Lana Gailani's story does not immediately allude to a life spent mixing spirits. A scholar at heart, Gailani once pursued a Ph.D. in political science and is well-versed in post-conflict state-building in the Middle East. However, the complexity of mixology allows her to nurture the scholar within.
A self-identifying introvert, she shies away from the constant spotlight under which many bartenders operate. "It is very easy to lose yourself in hospitality," Gailani warns. After all, bartending is not merely about the creation of drinks. It's about pleasing customers through constant interaction. Gailani has developed novel coping methods, leaving her graciously elevated off the ground.
She faces internal battles that threaten to interfere with her craft. A struggle with depression led her to discover the art that now keeps her stable -- while dangling from silks hanging from a ceiling. Gailani is an aerialist, who secretly harbors dreams of running away with the circus. While mixology keeps her rooted, her acrobatic silk work has helped keep her depression in check.
Today, Gailani is the bar manager of Kiss + Ride and Big Trouble, two brand-new establishments located within Denver's Zeppelin Station (ZeppelinStation.com). Her journey into mixology has been anything but straightforward. Born in Chicago, she spent the first few decades of her life east of Los Angeles. In 2008, Gailani broke free of a political science graduate program in Seattle to enroll in pastry school. "I needed to get out," she recalls. After briefly working in Seattle's fine dining scene, she moved to New York City, the nation's culinary center "where it was all happening." The move was not smooth sailing.
The grueling hours, low-wages, and high cost of living quickly fatigued the 28-year-old Gailani. She started waiting tables, unconsciously setting herself up for a career in the front-of-house.
Working at Empellon Cocina, Alex Stupak's now defunct Mexican restaurant in the East Village, Gailani clamored for experience behind the bar. "I was like 'I worked in pastry, I know how to make things on demand, I have a background in mescal and my palate is good,'" she says. Her efforts proved successful. A career in mixology was about to begin.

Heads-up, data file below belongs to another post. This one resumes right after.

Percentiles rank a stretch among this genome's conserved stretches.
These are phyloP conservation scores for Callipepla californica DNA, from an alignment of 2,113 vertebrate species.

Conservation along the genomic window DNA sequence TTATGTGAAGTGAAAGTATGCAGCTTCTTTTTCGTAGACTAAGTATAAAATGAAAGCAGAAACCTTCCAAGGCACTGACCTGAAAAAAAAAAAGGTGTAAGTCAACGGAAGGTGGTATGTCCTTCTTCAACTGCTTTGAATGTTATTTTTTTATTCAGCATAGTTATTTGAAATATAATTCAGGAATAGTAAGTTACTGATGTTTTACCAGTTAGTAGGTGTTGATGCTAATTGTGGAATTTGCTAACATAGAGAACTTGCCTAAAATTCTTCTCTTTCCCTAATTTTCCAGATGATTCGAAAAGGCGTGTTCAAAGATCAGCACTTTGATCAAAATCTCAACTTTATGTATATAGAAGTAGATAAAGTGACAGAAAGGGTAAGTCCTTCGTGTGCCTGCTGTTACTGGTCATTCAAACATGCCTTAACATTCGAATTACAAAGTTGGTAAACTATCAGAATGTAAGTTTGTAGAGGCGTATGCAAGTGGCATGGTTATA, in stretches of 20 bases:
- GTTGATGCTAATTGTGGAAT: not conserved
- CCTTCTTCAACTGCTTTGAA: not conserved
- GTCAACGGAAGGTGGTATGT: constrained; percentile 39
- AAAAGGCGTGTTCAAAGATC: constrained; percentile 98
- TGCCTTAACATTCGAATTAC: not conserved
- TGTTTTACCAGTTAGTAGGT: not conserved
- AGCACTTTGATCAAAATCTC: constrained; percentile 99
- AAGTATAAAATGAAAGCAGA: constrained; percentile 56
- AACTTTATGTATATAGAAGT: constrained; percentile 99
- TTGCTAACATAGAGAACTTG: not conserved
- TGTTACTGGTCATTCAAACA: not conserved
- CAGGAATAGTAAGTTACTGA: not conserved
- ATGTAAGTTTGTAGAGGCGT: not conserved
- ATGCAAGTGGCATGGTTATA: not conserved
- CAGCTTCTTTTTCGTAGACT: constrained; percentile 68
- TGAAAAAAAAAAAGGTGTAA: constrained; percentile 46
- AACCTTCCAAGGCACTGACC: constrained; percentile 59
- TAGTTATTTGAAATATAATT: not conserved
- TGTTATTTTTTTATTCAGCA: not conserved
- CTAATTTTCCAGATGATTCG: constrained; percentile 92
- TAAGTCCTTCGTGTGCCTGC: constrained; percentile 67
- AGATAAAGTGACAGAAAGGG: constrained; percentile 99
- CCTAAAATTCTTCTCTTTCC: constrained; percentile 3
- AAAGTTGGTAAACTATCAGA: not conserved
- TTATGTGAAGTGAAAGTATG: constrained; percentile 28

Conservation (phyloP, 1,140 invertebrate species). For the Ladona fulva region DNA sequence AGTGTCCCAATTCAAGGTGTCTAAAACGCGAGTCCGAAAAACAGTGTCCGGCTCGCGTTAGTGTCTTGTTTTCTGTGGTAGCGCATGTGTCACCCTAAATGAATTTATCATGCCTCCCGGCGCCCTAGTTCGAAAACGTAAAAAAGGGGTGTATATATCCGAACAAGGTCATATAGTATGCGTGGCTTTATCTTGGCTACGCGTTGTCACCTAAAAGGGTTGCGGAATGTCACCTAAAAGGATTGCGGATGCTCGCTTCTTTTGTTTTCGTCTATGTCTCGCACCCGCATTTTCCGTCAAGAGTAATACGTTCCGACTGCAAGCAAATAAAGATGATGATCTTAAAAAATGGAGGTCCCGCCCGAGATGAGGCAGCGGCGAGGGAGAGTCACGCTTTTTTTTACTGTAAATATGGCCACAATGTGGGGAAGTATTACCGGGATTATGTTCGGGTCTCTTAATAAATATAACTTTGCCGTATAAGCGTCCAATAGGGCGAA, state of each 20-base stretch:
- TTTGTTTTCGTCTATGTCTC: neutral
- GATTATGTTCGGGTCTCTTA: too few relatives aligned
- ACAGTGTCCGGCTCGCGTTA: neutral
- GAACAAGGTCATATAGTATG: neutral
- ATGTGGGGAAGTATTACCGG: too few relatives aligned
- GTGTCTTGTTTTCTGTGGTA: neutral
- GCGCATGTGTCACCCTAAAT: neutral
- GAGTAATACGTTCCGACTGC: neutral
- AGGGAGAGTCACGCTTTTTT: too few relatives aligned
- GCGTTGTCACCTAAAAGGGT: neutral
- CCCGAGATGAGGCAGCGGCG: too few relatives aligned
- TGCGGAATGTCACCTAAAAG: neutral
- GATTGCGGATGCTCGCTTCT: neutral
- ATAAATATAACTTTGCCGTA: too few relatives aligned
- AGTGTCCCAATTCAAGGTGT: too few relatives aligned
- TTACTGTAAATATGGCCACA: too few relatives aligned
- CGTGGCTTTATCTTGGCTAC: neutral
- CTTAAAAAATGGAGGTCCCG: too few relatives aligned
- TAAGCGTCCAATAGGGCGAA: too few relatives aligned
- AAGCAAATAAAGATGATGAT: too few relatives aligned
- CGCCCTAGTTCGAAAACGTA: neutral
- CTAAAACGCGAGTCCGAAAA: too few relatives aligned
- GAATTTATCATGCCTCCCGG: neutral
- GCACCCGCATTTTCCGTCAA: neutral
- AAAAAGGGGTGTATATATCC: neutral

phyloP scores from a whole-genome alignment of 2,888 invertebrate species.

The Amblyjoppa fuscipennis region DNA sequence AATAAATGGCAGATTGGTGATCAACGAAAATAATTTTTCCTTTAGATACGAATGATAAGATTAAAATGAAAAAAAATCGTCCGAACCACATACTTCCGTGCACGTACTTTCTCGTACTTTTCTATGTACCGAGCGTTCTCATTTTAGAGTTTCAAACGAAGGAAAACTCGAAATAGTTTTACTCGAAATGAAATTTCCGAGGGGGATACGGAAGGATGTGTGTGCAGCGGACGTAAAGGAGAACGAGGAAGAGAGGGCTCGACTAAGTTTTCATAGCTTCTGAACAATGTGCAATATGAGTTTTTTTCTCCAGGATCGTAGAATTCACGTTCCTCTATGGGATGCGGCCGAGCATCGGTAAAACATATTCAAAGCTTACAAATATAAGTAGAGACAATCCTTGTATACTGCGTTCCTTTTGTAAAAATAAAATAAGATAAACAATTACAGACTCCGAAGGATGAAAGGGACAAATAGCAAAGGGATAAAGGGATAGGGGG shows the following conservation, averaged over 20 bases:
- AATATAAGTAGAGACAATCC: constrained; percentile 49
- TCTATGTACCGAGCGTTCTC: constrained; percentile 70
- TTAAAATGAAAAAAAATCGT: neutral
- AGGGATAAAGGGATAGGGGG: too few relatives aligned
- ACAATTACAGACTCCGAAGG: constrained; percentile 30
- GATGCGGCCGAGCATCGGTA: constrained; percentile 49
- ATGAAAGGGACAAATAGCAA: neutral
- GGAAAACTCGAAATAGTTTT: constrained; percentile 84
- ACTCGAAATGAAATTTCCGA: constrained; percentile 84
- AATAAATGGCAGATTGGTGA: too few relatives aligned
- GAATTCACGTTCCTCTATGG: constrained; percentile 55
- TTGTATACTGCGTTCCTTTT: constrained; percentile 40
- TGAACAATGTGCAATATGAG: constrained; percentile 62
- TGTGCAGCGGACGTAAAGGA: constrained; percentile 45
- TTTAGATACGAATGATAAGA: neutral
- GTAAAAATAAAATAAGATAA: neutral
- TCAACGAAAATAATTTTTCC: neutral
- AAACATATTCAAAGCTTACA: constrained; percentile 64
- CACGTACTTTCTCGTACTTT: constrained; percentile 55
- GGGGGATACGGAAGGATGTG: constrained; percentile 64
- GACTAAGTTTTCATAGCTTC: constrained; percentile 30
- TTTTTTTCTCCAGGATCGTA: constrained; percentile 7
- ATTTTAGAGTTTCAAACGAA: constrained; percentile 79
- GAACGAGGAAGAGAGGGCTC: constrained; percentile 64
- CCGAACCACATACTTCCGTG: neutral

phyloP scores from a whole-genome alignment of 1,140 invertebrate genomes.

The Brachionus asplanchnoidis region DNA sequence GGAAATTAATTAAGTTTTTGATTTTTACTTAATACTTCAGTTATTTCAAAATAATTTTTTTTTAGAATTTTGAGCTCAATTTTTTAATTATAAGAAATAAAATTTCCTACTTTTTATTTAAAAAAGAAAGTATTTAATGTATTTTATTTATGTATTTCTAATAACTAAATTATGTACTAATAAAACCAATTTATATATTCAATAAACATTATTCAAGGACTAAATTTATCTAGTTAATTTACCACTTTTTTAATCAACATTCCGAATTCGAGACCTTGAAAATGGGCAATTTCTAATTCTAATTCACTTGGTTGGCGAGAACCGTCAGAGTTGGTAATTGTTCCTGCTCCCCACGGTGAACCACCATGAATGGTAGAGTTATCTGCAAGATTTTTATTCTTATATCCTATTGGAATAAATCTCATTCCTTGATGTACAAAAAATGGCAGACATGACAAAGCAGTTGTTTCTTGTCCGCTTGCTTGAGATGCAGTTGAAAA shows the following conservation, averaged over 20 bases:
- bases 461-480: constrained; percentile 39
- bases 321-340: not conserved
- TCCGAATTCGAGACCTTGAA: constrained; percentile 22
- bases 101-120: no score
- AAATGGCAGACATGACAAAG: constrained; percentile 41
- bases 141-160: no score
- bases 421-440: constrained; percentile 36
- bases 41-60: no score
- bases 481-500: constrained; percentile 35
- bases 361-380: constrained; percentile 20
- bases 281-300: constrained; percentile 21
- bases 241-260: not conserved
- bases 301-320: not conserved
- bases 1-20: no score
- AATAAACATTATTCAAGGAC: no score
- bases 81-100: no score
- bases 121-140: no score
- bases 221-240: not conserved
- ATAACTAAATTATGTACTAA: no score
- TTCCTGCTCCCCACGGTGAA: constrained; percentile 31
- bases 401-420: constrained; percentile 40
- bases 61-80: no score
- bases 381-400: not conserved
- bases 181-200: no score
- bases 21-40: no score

The spirit selection at Empellon was tightly focused (one vodka, one tequila), encouraging the new mixologist to stretch her imagination. She had to recreate flavor profiles to mimic cocktails traditionally made with unavailable spirits. Equally, she needed to produce concoctions that would please a number of palates, while operating with a limited arsenal. By the time she started working elsewhere, access to a wide variety of spirits practically overwhelmed her.
Once entrenched in the cocktail scene, Gailani began slinging drinks at two of Manhattan's hottest bars: Seamstress (now closed) and Pouring Ribbings. But New York City changes at shocking speeds, and drinking establishments often collapse like dominos. Tragically, these were venues that Gailani says "had done everything right [but] could just not make it." With bar owners worried about the bottom line, mixologists couldn't take risks in the name of creativity.
Two years later, she made the decision to relocate to Colorado, where she says the work-driven culture that dominated N.Y.C. is conspicuously absent. The culinary scene is exploding -- and with the lower rents, she says, Denver allows for creativity.
At Big Trouble, one of the two bars Gailani now manages, she's crafted a cocktail program that reflects an East meets West theme. It's about viewing the familiar through a foreign lens. It's approachable, with the main tenants of the cocktails rooted in tradition, yet mixed with just enough novelty to spur excitement and curiosity.
Fortune Cookie Mai Tai Recipe
.75 ounce Bacardi
.75 ounce Appleton
Estate 50 Year Old rum
.25 ounce Cointreau
.25 ounce fresh
.75 ounce Fortune Cookie Orgeateat (see below)
1 dash Angostura bitters
4 drops toasted
Shake all ingredients with ice and strain into vessel with crushed ice. If you can't find a kitty glass, use whatever makes you smile. Garnish with a fortune cookie.
Fortune Cookie Orgeat
1000 gram simple syrup (1:1 water/sugar)
200 gram sesame paste (this is like peanut butter with the oil on top; make sure to mix in before measuring)
1 teaspoon vanilla extract
1 teaspoon toasted sesame oil
Yield: Just over 1 quart
Blend all ingredients to emulsify. This will separate over time; shaking it will recombine.